Arrayed in Splendor

All that We Have: The Christmas Trees of Saint Andrew’s
Published on December 27-28, 2014 in the Parish Bulletin of Saint Andrew Catholic Church, Harrodsburg KY

At the end of the Mass for the Fourth Sunday of Advent, I blessed the new Christmas trees that now grace our sanctuary for our celebration of the Solemnity of the Lord’s Nativity. All of them are artificial Fraser firs, a type of evergreen that is native to the Appalachian mountains of our region. Most of them are pre-lit, but a few are lit with Christmas lights donated by Patricia Biggs and Mary Jane Trimble.

xmas

The towering twelve-foot tree was donated to our parish by Margaret Sanders through her parents, David and Corazon McPherson. It is decorated with the chrismons made by Margaret Mary S. Dumstorf that were given to us by her brother, the Rev. Henry B. Schuhmann, who was pastor here from 1983 to 1989.

One of the seven-and-a-half foot trees was donated by Nathan and Virginia Biggs. The other three of that size were bought by the parish with the surplus that we had received in the fund for the Christmas Flowers last year.

The two six-and-a-half foot trees and one four-and-a-half foot tree were donated by Gordon and Patricia Biggs. The rest of the smaller trees in the sanctuary and in the other shrines around the Church are the ones that we have had from years past.

The Christmas tree traces its roots to the tree of paradise that was featured in the medieval mystery plays. That tree was adorned with apples to represent the fruit that our first parents were forbidden to eat. Those apples have since evolved into the red balls that are often used to decorate the modern Christmas trees.

The chrismons that adorn our tallest tree, with their images from Sacred Scripture (Noah’s ark, the tablets of the Ten Commandments, the Star of David, et cetera) also evoke the Tree of Jesse, the pictorial representation of the genealogy of Jesus as it is found in the Gospels according to Matthew (1:1-17) and Luke (3:23-38). The genealogy found in Matthew is the first part of the Gospel that is proclaimed in the Vigil Mass for Christmas.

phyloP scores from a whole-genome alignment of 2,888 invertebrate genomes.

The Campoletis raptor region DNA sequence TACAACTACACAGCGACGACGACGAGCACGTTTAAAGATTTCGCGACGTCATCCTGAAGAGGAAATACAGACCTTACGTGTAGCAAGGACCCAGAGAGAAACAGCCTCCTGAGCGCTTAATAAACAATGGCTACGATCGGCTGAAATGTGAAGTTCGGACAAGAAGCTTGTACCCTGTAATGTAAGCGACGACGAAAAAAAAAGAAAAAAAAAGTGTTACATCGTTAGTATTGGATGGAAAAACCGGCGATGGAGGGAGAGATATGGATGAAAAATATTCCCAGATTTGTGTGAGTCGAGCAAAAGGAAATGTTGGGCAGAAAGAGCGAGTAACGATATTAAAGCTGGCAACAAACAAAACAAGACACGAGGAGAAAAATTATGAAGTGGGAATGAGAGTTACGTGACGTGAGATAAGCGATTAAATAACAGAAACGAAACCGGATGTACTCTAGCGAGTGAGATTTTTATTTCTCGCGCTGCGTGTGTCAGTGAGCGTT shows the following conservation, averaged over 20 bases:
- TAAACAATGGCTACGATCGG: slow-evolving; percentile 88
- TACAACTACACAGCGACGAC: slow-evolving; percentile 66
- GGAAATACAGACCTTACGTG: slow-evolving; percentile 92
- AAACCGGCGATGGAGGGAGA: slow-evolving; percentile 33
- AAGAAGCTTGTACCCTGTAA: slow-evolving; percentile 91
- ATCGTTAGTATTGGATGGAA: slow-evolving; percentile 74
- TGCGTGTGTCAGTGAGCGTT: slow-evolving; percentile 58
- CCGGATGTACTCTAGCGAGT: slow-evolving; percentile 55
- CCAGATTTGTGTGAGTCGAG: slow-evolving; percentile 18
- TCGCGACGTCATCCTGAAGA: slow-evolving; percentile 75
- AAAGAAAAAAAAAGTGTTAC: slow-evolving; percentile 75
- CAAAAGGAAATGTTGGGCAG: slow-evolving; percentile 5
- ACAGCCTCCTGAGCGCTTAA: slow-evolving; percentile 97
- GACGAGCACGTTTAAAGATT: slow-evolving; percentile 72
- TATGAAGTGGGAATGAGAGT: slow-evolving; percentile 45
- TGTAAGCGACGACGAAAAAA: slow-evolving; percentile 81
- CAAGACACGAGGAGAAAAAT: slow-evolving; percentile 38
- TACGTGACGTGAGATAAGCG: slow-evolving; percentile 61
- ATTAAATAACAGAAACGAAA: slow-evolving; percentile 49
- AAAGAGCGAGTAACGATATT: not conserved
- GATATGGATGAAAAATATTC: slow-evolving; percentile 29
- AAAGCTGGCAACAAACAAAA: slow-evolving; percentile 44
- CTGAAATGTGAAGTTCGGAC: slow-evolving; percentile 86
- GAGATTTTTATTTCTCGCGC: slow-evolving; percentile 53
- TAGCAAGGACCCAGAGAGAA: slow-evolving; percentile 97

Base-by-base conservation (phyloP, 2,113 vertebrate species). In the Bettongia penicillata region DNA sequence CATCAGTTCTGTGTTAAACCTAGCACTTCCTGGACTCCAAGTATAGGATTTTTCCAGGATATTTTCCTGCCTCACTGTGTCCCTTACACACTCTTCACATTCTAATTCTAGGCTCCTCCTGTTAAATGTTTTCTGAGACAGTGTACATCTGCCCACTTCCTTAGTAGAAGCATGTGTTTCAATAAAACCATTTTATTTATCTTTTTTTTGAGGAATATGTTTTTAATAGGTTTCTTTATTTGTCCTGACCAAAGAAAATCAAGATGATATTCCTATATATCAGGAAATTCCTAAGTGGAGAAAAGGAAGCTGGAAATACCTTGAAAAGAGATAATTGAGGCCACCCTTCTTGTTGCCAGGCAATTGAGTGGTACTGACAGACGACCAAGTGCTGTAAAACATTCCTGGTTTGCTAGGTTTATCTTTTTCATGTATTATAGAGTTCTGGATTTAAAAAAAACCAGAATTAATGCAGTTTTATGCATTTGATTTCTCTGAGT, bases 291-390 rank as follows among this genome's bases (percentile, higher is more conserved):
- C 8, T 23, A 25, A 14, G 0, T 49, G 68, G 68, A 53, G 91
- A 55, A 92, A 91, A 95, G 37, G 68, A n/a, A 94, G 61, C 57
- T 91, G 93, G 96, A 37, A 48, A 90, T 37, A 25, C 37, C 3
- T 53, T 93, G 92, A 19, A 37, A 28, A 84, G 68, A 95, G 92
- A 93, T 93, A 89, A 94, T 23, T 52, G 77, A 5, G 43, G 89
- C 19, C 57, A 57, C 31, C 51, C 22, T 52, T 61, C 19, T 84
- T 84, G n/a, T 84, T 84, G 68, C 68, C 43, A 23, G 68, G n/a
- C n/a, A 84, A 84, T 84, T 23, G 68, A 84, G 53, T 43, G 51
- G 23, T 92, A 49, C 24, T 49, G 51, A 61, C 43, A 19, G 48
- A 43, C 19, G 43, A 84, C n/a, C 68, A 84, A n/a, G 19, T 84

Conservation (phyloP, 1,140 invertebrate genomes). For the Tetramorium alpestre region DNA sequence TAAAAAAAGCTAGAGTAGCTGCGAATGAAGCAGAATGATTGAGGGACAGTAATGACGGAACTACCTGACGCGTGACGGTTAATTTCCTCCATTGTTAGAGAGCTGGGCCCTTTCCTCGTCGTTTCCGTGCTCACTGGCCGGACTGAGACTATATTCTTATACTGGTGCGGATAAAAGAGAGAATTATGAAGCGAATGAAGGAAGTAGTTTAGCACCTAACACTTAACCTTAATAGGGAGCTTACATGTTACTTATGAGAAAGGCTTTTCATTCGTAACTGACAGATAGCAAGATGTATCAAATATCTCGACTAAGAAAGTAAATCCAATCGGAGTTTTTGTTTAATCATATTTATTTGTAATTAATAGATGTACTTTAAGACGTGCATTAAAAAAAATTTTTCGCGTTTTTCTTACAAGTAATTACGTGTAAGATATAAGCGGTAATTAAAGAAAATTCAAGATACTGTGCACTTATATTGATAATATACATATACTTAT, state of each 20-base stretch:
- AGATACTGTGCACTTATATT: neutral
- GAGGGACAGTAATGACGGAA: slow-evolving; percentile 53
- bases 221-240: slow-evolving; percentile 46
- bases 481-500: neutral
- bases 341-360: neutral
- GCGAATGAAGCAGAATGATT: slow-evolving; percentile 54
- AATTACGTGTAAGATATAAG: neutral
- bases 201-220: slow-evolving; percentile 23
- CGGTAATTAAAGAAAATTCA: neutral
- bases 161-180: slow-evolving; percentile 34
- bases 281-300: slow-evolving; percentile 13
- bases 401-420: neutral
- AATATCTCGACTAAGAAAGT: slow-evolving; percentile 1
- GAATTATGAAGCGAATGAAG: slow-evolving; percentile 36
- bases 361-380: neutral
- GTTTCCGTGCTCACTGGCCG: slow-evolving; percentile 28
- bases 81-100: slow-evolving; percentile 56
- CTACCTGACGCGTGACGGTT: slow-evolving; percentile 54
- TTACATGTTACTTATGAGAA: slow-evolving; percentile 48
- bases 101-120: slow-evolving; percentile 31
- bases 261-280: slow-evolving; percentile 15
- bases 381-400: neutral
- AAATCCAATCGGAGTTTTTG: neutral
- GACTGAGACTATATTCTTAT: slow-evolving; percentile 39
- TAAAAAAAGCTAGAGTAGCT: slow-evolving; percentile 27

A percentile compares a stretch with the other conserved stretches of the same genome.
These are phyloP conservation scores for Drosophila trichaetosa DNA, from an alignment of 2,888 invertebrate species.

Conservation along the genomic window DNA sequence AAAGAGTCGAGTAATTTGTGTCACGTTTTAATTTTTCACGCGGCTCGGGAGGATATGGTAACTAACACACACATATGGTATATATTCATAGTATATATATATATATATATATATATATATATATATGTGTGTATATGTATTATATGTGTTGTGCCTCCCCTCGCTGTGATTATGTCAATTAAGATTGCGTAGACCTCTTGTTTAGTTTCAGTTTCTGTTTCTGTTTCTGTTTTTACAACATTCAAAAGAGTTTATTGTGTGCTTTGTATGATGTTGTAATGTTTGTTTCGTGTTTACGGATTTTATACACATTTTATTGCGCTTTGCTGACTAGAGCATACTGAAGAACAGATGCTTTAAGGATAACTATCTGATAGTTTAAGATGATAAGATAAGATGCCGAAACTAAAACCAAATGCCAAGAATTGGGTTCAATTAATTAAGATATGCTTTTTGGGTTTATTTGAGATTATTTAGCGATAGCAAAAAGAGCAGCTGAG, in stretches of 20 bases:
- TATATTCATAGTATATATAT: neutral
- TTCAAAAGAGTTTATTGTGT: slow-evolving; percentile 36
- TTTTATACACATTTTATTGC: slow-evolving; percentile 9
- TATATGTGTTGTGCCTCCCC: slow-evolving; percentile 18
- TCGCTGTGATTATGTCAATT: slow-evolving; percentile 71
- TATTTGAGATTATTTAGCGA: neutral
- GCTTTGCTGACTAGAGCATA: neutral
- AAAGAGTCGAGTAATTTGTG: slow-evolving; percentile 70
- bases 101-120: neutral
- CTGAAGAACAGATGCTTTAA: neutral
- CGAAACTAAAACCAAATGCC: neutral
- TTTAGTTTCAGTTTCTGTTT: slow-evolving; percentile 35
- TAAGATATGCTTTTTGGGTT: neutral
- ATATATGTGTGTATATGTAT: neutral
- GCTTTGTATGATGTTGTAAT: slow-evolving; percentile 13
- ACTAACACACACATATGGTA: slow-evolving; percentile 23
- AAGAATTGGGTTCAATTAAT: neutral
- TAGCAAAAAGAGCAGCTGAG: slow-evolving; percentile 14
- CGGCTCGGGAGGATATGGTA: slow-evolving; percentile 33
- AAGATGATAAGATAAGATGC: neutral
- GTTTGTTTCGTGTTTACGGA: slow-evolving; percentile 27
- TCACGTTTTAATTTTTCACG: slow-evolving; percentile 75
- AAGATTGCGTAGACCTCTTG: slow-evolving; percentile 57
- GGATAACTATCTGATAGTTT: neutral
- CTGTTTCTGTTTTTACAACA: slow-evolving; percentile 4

The Christmas trees are meant to be illumined after the prayer of blessing. The lights signify Christ, “the true light, which enlightens everyone, [and] who [is] coming into the world” (Jn. 1:9) and the trees “arrayed in splendor remind us of the life-giving cross of Christ” (Book of Blessings 1587, 1596), the “tree of life and light” by which the Lord Jesus Christ “rescued us from the darkness of sin.”

These Christmas trees then call to mind the reason why we needed a Savior (our fall from grace, no thanks to the fruit of one tree) and the manner by which He has saved us (His death on a cross that had been made from the wood of another tree). They are a fitting backdrop to the scene of our Lord’s birth, evoking not only the dark past of our sinfulness but also the dazzling future that His death and resurrection has in store.

~ by Fr. Noel F. Zamora on Saturday, December 27, 2014.

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